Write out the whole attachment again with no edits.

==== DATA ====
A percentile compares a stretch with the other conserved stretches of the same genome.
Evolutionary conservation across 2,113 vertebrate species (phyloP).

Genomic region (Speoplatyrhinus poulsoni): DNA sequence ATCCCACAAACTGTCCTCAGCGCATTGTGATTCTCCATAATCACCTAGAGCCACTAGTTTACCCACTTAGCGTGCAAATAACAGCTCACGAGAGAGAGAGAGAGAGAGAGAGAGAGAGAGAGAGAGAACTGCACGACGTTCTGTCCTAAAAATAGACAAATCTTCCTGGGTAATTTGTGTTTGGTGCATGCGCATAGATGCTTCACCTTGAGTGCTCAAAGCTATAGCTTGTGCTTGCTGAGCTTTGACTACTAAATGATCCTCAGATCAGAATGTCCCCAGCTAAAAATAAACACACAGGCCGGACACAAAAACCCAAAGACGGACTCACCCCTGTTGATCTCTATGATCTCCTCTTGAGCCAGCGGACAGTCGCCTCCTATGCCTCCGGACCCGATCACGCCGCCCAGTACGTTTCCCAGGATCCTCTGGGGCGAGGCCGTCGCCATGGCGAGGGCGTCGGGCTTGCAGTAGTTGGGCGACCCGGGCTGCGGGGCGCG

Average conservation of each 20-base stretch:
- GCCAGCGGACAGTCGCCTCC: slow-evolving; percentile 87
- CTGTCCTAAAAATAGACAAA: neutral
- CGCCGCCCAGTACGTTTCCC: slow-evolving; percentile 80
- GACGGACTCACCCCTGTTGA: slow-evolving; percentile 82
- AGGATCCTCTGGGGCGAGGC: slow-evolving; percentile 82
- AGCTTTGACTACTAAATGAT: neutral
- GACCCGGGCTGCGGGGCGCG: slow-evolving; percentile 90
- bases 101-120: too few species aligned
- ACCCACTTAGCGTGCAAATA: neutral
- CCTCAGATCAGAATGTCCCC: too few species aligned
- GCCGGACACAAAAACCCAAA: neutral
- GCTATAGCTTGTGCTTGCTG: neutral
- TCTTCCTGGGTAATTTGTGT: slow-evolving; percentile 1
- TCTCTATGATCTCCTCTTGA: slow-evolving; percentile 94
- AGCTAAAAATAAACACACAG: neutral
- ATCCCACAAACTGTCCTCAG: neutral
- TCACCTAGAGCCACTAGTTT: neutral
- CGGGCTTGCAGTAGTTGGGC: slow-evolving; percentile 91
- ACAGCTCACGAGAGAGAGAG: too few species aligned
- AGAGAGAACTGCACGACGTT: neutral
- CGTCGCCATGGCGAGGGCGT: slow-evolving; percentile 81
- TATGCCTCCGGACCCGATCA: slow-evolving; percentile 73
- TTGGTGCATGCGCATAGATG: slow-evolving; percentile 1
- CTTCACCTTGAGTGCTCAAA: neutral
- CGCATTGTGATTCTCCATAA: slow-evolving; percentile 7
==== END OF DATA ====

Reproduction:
A percentile compares a stretch with the other conserved stretches of the same genome.
Evolutionary conservation across 2,113 vertebrate species (phyloP).

Genomic region (Speoplatyrhinus poulsoni): DNA sequence ATCCCACAAACTGTCCTCAGCGCATTGTGATTCTCCATAATCACCTAGAGCCACTAGTTTACCCACTTAGCGTGCAAATAACAGCTCACGAGAGAGAGAGAGAGAGAGAGAGAGAGAGAGAGAGAGAACTGCACGACGTTCTGTCCTAAAAATAGACAAATCTTCCTGGGTAATTTGTGTTTGGTGCATGCGCATAGATGCTTCACCTTGAGTGCTCAAAGCTATAGCTTGTGCTTGCTGAGCTTTGACTACTAAATGATCCTCAGATCAGAATGTCCCCAGCTAAAAATAAACACACAGGCCGGACACAAAAACCCAAAGACGGACTCACCCCTGTTGATCTCTATGATCTCCTCTTGAGCCAGCGGACAGTCGCCTCCTATGCCTCCGGACCCGATCACGCCGCCCAGTACGTTTCCCAGGATCCTCTGGGGCGAGGCCGTCGCCATGGCGAGGGCGTCGGGCTTGCAGTAGTTGGGCGACCCGGGCTGCGGGGCGCG

Average conservation of each 20-base stretch:
- GCCAGCGGACAGTCGCCTCC: slow-evolving; percentile 87
- CTGTCCTAAAAATAGACAAA: neutral
- CGCCGCCCAGTACGTTTCCC: slow-evolving; percentile 80
- GACGGACTCACCCCTGTTGA: slow-evolving; percentile 82
- AGGATCCTCTGGGGCGAGGC: slow-evolving; percentile 82
- AGCTTTGACTACTAAATGAT: neutral
- GACCCGGGCTGCGGGGCGCG: slow-evolving; percentile 90
- bases 101-120: too few species aligned
- ACCCACTTAGCGTGCAAATA: neutral
- CCTCAGATCAGAATGTCCCC: too few species aligned
- GCCGGACACAAAAACCCAAA: neutral
- GCTATAGCTTGTGCTTGCTG: neutral
- TCTTCCTGGGTAATTTGTGT: slow-evolving; percentile 1
- TCTCTATGATCTCCTCTTGA: slow-evolving; percentile 94
- AGCTAAAAATAAACACACAG: neutral
- ATCCCACAAACTGTCCTCAG: neutral
- TCACCTAGAGCCACTAGTTT: neutral
- CGGGCTTGCAGTAGTTGGGC: slow-evolving; percentile 91
- ACAGCTCACGAGAGAGAGAG: too few species aligned
- AGAGAGAACTGCACGACGTT: neutral
- CGTCGCCATGGCGAGGGCGT: slow-evolving; percentile 81
- TATGCCTCCGGACCCGATCA: slow-evolving; percentile 73
- TTGGTGCATGCGCATAGATG: slow-evolving; percentile 1
- CTTCACCTTGAGTGCTCAAA: neutral
- CGCATTGTGATTCTCCATAA: slow-evolving; percentile 7